‘Legend of Korra’ Teaches Us That Cartoons Aren’t Just for Kids

Exploring adult themes in cartoons is something that’s been practiced since the days of Ren & Stimpy and Rocko’s Modern Life, but the animated series that explore heavier topics like loss, growing up, and the pitfalls that go hand-in-hand with adulthood are few and far between. With Nickelodeon’s Legend of Korra, we get just that: a cartoon aimed at kids with massive crossover appeal for adults, featuring themes that everyone can relate to. As the final chapter comes to a close in the coming weeks, let’s explore just what’s made each season so special (spoilers ahoy, so consider yourself warned).

Book 1: Air

The opening season of Korra fast-forwarded 100 or so years from the end of The Last Airbender into a steam-punky, pseudo-industrial future where the new, teenage avatar is presented with a whole new set of challenges. Very quickly we see our hero Korra, still learning to master both herself and the elements, thrown into a society that doesn’t feel as though they need her at all, and in fact views benders as oppressive and dangerous (which in the show’s history has been proven to be true).

Korra is forced to come face to face with her worst fear: having her physical skills taken away from her. The average 12-year-old watching this probably doesn’t often think of the impermanence of natural gifts, making for a first season that dives headfirst into a very adult fear that many of us share.

Book 2: Spirits

Here in Season 2, Korra’s itching to build on the spirituality she attained in Book 1 but is still making the hard-headed immature decisions of the past. In just a few episodes, she unwittingly incites a civil war, alienates the people who love and care for her, and is left alone to clean up the mess. We as an audience see firsthand here what it’s like to lose everything, as well the consequences of not learning from our mistakes. While an average kid’s show would soften its message and talk down to its audience, Korra does quite the opposite; Book 2 pulls no punches as it demonstrates the true meaning of understanding your past in order to have a future.

Book 3: Change

Season 3 completely embodies its namesake, as we’re thrown into a world where airbenders return after centuries of extinction. For a better part of this season Korra and friends get the tar kicked out of them on a regular basis, even up until the very final moments. Very few adult shows — much less cartoons — are willing to show a hero fail as mightily as Korra did throughout the third season.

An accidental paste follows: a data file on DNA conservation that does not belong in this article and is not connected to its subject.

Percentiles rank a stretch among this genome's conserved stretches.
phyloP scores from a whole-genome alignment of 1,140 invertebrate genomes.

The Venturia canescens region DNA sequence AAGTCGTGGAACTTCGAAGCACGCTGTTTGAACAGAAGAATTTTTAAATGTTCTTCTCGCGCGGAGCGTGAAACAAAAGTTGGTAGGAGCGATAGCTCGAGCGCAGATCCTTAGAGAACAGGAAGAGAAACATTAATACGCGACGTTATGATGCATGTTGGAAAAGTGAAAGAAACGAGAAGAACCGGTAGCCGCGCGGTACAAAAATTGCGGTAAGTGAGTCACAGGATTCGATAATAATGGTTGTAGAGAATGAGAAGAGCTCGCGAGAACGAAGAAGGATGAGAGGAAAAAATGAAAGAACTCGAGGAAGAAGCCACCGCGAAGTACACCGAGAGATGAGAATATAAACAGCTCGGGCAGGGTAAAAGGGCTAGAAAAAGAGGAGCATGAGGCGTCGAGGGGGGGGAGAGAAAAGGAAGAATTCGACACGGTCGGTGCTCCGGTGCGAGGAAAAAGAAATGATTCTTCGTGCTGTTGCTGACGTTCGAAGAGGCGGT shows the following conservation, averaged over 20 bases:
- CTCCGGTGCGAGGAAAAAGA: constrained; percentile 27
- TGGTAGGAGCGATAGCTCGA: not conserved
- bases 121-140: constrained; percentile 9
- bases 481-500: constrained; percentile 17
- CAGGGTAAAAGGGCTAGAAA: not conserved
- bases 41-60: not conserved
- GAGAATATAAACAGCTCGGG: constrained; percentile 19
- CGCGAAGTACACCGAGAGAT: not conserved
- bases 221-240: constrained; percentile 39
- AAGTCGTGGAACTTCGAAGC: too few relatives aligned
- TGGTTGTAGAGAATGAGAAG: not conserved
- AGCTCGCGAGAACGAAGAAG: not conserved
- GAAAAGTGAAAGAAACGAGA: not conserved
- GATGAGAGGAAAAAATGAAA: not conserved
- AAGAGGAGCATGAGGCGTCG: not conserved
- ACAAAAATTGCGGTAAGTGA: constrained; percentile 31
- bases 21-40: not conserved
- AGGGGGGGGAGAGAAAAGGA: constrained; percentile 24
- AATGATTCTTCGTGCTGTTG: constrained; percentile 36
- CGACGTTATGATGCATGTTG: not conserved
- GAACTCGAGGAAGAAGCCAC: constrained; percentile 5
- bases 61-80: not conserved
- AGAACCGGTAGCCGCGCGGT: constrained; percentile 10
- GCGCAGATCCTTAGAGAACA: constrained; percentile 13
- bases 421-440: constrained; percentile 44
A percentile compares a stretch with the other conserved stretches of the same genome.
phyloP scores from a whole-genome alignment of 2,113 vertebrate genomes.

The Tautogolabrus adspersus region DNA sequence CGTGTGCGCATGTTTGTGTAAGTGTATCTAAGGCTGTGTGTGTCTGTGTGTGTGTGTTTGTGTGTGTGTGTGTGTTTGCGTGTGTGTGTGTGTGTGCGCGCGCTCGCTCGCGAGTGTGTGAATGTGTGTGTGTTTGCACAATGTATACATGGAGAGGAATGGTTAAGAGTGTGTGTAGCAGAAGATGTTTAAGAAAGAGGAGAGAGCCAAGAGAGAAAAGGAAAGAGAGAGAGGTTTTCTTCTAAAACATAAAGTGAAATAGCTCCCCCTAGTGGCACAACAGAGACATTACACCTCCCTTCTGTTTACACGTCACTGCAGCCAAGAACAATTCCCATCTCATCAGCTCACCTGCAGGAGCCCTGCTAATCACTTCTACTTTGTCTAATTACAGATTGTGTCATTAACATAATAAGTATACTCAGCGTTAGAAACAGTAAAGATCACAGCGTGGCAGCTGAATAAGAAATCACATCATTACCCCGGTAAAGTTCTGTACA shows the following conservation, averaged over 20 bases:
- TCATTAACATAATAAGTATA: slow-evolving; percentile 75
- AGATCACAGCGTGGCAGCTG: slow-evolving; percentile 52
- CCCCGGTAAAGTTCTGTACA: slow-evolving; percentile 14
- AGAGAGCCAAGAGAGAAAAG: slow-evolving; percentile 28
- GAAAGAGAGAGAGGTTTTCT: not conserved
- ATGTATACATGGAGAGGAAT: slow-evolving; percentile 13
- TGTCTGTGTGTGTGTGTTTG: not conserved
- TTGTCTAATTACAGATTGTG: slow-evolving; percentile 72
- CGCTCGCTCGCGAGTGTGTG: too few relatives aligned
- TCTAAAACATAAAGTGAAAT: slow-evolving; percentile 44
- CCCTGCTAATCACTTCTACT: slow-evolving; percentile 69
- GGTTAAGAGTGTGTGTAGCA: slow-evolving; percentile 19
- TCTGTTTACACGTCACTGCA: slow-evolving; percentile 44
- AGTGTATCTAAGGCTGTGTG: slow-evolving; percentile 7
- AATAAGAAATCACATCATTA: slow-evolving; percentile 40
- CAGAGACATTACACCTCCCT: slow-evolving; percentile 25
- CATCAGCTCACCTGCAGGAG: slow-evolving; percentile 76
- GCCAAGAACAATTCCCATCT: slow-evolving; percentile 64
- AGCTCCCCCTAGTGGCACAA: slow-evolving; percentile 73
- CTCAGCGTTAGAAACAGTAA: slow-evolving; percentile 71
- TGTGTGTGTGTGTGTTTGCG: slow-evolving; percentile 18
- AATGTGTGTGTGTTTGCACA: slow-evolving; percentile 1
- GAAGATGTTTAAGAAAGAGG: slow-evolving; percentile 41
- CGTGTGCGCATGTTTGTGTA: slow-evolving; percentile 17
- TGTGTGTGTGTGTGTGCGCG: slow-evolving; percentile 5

All the while we see our big bad of the season, Zaheer (voiced by Henry Rollins), long for a world without oppressive leaders, making for an intriguing and politically charged story arc that questions the very premise of organized government. In what is likely the first children’s series to feature a political assassination, Korra slowly begins to see that the world she lives in may very well need the change its villain Zaheer so vehemently demands.

Book 4: Balance

In the still-running final installment, we’re seeing Korra cope with the fallout of her battle with Zaheer that, while she technically won, took a toll on her both physically and mentally. It’s not often we see our hero deal with the consequences of the preceding season, but here Korra starts off having never felt lower, needing to build herself again from the ground up.

She disappears for six months, roaming the world, marking the first time she’s been truly alone and not surrounded by friends and family. In that time, she finds that overcoming her own mental blocks is something that no one else can do for her. It’s a road to self-discovery that represents the final chapter in Korra becoming a fully realized avatar. The season (and series) wraps up on December 19, and your guess is as good as ours as to how it’ll end.

Many of the over-arching themes of Legend of Korra are depicted in ways that children’s shows have never attempted. It’s a series that digs into what it is to mature and better one’s self, set to a backdrop of gorgeous artwork. Now that it’s almost over, we can look back on its body of work and see that, more than anything, we were given a four-season adventure about one person’s journey into adulthood.

Catch up on Book 4 and tune into the final season here.

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